Michele Mansoor began freelancing full-time for casting director Jennifer Venditti’s company JV8 Inc. after college, scouting for A24 productions like the Safdies’ Good Time and Uncut Gems and HBO’s Euphoria. While casting for the title role of Yann Demange’s White Boy Rick, Mansoor returned to Columbus, Ohio and was introduced to Chrissy Brown, a woman whose 15-year-old son, Gage, would’ve proven perfect for the role—had he not been incarcerated for felonious assault with a firearm.
After serving his 18-month sentence, Gage would quickly return to prison for a similar offense and an additional four years of confinement. Although she was unable to cast him in Demange’s movie, Mansoor’s ongoing fascination with Gage and his family, a rough-around-the-edges but tightknit clan who find themselves continually returning to prison for various felonies, led to directing her first feature, the documentary ’Til It’s Backwards, currently in production. Incorporating archival footage from personal YouTube vlogs, cellphone footage and Facebook livestreams, Mansoor’s raw film embeds the viewer into the lives of the Brown family, seemingly trapped in cyclical incarceration. The film, which is structured to build to Gage’s release from prison on July 4, 2022, is a true labor of love, and Mansoor credits her scouting experience as having prepared her for this endeavor. “It has informed everything,” Mansoor says. “You are an outsider coming into someone’s life unannounced. There’s a big responsibility that comes with that. It can be really destructive if you don’t handle that with care.”
Born in the tri-state area, Mansoor’s family relocated to a suburb of Columbus, Ohio, before entering the first grade. A fish out of water by her own account, she remained hopeful of one day returning to New York. That opportunity came when Mansoor pursued an undergraduate degree in screen studies at The New School’s Eugene Lang College of Liberal Arts (“the only school I applied to—I had terrible grades!”), and it was thanks to her internship with JV8 Inc. that Mansoor’s career path would be forged. Mansoor’s first assignment was uploading scouting videos Venditti had recorded in Panama City, Fla., for Andrea Arnold’s then-upcoming feature, American Honey. “One specific interview will go down in history as having changed my life,” Mansoor says. “Jen is interviewing this boy in a parking lot, and they have the most beautiful conversation. I was like, ‘Wait a minute, is this really a job? All I’ve ever wanted to do is talk to strangers and have an excuse to go up to people who are interesting to me.’ I didn’t look for this job or even know that it existed, but actually seeing it [in practice] made me realize that this was my dream.”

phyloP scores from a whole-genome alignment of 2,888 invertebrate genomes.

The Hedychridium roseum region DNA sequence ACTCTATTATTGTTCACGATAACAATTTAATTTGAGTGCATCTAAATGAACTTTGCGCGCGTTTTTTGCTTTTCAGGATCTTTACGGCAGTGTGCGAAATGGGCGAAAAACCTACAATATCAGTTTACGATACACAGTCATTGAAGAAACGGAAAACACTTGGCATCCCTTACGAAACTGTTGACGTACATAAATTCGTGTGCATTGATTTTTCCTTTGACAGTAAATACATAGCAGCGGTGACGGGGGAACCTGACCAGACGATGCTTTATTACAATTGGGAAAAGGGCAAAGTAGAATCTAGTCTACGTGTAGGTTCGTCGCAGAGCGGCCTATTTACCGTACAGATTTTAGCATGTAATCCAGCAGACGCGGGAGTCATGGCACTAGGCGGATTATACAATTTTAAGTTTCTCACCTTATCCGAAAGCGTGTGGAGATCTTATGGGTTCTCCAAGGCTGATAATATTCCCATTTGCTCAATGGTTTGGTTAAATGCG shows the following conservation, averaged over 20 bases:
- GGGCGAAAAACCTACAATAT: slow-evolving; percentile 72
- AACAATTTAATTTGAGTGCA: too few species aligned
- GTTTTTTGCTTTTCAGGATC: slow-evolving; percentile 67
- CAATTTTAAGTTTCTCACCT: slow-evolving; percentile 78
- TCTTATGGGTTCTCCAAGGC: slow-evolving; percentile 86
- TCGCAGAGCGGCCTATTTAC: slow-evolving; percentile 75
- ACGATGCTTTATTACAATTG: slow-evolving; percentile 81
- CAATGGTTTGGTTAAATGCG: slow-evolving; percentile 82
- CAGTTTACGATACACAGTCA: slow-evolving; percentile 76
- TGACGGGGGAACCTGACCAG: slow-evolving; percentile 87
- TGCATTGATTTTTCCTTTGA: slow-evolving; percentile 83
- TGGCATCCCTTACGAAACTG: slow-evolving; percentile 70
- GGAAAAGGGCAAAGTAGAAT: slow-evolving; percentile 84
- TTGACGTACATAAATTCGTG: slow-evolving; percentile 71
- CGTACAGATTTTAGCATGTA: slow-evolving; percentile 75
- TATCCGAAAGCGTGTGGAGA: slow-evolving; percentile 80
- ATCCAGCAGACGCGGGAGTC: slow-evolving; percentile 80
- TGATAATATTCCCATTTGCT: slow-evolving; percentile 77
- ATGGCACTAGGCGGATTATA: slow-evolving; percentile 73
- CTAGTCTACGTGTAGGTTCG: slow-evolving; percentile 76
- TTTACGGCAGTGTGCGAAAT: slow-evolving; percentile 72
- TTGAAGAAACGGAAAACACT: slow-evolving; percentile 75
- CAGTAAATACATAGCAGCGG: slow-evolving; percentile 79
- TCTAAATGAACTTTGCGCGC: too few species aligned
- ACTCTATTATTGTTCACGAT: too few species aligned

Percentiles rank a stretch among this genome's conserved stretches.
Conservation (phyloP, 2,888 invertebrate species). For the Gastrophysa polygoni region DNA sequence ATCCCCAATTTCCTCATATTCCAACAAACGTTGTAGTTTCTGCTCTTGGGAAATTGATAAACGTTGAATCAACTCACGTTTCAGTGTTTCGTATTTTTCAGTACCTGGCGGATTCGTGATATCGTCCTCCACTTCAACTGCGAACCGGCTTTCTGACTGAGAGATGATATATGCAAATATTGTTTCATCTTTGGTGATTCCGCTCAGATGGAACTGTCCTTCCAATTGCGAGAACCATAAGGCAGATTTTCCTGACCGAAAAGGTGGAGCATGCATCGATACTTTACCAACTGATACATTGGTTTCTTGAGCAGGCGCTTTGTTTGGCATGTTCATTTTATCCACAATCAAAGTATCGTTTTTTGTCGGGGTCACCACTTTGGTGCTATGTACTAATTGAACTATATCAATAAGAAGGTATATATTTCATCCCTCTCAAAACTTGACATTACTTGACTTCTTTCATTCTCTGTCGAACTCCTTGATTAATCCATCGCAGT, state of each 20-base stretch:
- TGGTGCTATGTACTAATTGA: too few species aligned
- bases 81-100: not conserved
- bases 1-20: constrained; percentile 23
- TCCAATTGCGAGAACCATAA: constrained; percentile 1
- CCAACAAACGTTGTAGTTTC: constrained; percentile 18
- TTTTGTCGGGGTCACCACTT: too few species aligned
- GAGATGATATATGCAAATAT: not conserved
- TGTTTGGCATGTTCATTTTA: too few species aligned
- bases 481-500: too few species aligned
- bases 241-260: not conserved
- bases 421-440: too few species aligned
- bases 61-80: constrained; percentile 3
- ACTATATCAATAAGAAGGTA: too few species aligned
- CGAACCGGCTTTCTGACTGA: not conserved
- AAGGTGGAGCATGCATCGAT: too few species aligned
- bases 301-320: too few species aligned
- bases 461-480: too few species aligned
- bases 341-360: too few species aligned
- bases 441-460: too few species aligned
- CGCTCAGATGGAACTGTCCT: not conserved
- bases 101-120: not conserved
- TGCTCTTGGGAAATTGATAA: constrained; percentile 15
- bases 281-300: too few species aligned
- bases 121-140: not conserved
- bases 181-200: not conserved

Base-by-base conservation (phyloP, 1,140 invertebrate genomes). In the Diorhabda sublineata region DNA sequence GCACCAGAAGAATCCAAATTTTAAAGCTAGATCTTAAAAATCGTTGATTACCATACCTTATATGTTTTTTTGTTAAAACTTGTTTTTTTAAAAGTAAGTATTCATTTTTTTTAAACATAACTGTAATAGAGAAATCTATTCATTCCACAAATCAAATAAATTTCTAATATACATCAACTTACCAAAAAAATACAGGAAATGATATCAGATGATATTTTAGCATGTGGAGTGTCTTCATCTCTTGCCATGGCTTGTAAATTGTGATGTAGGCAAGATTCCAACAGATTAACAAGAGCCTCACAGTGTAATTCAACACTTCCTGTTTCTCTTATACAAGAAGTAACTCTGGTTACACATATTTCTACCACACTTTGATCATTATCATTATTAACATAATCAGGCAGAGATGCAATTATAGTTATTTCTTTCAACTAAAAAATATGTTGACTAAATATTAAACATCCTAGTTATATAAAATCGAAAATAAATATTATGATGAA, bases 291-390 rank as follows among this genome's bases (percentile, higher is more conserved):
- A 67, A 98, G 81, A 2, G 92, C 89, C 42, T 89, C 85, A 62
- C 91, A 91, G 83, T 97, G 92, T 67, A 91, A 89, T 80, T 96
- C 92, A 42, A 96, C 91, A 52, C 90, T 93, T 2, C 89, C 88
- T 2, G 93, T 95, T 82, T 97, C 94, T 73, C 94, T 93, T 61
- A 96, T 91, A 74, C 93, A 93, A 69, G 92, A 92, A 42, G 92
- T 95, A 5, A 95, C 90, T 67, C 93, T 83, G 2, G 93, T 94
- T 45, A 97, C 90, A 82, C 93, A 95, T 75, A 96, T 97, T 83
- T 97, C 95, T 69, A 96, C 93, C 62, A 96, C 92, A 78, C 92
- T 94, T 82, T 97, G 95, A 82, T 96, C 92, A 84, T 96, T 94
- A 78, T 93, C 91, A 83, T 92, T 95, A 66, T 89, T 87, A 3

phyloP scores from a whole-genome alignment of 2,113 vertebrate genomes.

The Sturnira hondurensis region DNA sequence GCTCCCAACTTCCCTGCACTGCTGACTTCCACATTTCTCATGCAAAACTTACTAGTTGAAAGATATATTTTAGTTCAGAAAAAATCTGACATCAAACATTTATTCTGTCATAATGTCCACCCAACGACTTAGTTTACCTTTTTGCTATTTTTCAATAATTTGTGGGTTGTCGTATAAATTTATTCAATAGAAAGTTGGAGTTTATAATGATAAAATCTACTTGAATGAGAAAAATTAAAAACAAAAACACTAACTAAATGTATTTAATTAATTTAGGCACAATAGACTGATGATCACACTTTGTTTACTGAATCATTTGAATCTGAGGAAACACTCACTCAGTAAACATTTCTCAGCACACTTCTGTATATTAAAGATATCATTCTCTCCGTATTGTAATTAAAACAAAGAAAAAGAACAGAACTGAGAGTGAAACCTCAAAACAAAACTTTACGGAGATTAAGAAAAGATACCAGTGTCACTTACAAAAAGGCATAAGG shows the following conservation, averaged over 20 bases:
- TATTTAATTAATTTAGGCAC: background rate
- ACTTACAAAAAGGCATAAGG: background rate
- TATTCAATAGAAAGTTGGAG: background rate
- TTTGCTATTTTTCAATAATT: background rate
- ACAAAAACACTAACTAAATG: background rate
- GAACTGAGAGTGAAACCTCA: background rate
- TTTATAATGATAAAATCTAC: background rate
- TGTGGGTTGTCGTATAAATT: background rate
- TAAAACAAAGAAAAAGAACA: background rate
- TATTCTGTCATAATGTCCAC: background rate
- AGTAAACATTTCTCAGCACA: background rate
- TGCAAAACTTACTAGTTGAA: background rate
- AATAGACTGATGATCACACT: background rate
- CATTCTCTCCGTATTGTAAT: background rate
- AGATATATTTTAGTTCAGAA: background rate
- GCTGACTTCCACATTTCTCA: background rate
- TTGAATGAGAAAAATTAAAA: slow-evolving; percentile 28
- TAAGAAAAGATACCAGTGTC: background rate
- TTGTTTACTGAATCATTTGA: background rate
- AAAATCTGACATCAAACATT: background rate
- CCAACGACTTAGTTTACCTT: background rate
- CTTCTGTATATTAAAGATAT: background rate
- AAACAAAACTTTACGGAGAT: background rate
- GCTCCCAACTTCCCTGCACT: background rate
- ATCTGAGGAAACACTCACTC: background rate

One of Mansoor’s biggest discoveries was actor Keith William Richards, cast in Uncut Gems. After endlessly scouting the Diamond District, Mansoor visited the Hells Angels Clubhouse on East 3rd Street one afternoon, a detour that ultimately proved unproductive (“the door was locked, and there was no one there”). Disappointed, Mansoor walked up 1st Avenue and came across a man taking a phone call outside the L train subway station. “He had a very iconic look,” Mansoor recalls. “I stopped him there on the street, interviewed him and told him about the project. He had been approached by street scouts throughout his life but nothing had ever come to fruition.” After a more formal audition a few weeks later, Richards was officially cast. Mansoor’s heart flutters when she remembers the serendipitous nature of their first encounter. “What if I didn’t say anything [to him] that day?” Mansoor ponders. “What if I was in a bad mood? It’s a vulnerable job! You have to be able to put yourself on the line and talk to a stranger. It’s not just about seeing someone, it’s also about you being seen. Sometimes, if you’re having a bad day, you just let people pass.”
With the Safdies’s production company, Elara Pictures, on board as executive producers, Mansoor’s film dives headfirst into the lives of the Brown family, and the filmmaker is fully aware of the delicacy involved in receiving such a wealth of access. Although she admits that she’s “notoriously not well watched,” Mansoor cites several documentaries—Mark Bell and Mary Ellen Mark’s Streetwise and Michael Apted’s Up series chief among them—as inspiration for ‘Til It’s Backwards. “I love observing the evolution of people,” Mansoor acknowledges, “of going back into someone’s life and into their childhood, and I love interviews. I love digging into people’s shit.”—Erik Luers/photo by Lilah Loving